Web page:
As a recent “issue” has broken out about Eureka Canada having bogus data in some recent records I’ve decided to make a set of graphs for the data. Temperatures directly. Monthly anomalies with the yearly running total. And finally, the running total of monthly anomalies.
The “anomaly” graphs are made from early 2010 data while the temperature series was from late December 2009. (Simply because those are the sets I was working on in each development process so that’s what’s set up to run). In any case, one or two months of data at the end of the series will not be significant. For the ‘anomaly’ graphs, I’ve used the “Blended Duplicate Number” data to give the most accurate anomalies possible.
As usual, you can click on a graph to get a larger version.
Some months rising, some falling. Notable is how the recent end for some months rises above the trend line. That is an indication of recent higher temps (and potentially flags those months and years with a high risk of dodgy data.)
Generally it looks like summer is flat. The months with the most ‘rise’ are late fall and early winter. I’m also intrigued by the data dropout in 1996 (that results in the annual average taking a dive).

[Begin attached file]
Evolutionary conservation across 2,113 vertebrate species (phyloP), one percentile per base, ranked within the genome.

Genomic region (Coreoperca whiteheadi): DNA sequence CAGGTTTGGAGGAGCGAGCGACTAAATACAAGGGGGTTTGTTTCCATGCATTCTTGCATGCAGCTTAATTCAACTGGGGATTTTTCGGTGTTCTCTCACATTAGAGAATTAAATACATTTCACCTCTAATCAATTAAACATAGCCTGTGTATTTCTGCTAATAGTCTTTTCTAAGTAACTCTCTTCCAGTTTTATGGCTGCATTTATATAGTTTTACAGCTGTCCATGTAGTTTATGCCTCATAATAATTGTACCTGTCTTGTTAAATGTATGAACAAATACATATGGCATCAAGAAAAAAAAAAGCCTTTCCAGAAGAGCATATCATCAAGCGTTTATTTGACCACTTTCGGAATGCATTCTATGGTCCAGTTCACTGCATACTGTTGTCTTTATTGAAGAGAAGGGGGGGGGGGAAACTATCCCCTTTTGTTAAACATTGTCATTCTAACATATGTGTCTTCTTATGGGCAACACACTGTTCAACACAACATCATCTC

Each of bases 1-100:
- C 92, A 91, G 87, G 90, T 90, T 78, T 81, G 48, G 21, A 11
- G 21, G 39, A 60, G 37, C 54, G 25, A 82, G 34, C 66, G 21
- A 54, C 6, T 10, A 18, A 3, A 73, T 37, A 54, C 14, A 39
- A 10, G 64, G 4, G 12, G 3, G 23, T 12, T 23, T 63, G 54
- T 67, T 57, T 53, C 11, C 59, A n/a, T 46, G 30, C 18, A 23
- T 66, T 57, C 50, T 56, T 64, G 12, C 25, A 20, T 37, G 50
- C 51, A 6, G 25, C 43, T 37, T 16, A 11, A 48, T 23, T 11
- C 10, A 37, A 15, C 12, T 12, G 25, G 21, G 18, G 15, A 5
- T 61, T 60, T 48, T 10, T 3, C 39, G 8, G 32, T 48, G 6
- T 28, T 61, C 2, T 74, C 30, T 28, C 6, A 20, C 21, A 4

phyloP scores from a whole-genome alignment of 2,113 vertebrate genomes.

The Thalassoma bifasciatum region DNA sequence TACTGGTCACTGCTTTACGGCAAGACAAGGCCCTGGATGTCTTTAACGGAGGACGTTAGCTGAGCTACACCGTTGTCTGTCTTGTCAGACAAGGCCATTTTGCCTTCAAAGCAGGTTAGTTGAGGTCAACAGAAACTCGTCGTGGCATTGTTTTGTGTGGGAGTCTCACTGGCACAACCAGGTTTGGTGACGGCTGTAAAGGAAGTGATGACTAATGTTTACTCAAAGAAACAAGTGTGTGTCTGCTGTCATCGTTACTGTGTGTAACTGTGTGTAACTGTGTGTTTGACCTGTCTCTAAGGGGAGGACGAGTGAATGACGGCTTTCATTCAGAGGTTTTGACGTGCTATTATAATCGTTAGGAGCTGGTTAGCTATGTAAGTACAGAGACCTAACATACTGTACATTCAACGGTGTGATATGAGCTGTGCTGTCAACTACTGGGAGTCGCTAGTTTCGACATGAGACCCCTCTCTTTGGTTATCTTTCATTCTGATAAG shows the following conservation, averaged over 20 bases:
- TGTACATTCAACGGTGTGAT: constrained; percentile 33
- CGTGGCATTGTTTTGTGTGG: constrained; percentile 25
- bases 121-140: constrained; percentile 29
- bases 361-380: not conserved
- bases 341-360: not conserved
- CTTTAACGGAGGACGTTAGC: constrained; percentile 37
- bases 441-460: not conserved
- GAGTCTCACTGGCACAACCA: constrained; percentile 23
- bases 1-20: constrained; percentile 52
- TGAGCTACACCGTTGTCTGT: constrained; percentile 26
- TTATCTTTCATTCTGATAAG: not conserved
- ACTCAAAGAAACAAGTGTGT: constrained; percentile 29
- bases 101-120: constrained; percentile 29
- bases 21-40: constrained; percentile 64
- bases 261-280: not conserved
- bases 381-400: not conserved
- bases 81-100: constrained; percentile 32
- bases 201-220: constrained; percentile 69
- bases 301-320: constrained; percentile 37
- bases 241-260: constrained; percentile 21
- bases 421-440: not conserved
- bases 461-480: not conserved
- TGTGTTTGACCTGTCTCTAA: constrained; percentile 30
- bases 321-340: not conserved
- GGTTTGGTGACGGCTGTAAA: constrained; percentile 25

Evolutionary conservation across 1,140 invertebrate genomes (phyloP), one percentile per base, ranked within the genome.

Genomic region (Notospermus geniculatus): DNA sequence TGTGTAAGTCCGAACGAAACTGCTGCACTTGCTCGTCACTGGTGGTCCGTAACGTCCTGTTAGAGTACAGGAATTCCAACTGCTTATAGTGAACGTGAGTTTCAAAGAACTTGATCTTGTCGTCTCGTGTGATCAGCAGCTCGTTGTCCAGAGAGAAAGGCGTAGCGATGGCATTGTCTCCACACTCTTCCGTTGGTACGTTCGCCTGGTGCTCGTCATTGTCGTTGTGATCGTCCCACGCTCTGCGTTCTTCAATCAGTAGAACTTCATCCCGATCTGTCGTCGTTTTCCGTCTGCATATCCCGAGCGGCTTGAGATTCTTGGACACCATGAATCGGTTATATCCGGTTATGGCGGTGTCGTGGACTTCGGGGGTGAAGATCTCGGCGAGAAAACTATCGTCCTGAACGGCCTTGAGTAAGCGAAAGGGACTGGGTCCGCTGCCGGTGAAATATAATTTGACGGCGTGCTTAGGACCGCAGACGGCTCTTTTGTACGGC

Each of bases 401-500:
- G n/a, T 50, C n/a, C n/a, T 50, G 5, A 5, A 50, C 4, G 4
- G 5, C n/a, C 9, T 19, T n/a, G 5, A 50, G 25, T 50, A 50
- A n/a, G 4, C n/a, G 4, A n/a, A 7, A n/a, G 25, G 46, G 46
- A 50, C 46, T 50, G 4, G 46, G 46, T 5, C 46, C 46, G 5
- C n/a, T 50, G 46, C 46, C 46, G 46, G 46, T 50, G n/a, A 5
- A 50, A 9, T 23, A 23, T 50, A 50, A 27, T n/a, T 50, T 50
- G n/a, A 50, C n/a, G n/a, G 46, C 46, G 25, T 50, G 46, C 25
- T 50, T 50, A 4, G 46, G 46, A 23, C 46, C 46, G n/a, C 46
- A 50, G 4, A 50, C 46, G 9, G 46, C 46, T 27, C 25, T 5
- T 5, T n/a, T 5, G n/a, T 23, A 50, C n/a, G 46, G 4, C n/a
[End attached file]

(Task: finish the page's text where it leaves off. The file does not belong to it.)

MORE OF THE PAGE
Eureka Monthly Anomalies
Not as much to see as I would have liked. Some oddities in the middle of the ‘baseline’ interval of 1951-1980 with some odd spikes and dropouts. The biggest thing I see is that the ‘baseline’ time period was oddly cold and volatile. Recent data have the typical compressed volatility. The bulk of the ‘rise’ of the dT line comes after the 1990 changes of process, prior to that it’s a flat series with some volatility. All I see in this graph is some crappy data artifacts and some recent warming via process changes.
Eureka Cumulative Monthly Anomalies
March and May falling. April with a gentle rise. January and February nearly flat, but with some rise. June and July rising about 1 C, but August dead flat. Then comes September. We start ‘warming’. October, November, and December too. For December it’s a bit over 3 C of “warming”.
So what happens in Sept to Dec? Oh yeah. Winter comes and folks are not acclimated yet. Wonder what the fuel burn profile is for Eureka… perhaps highest at the onset of winter?
That would also be the time folks were more likely to drop an “M” for minus from the temperature report. After the core of winter, they would be more likely to remember to do it (having done nothing else for months…)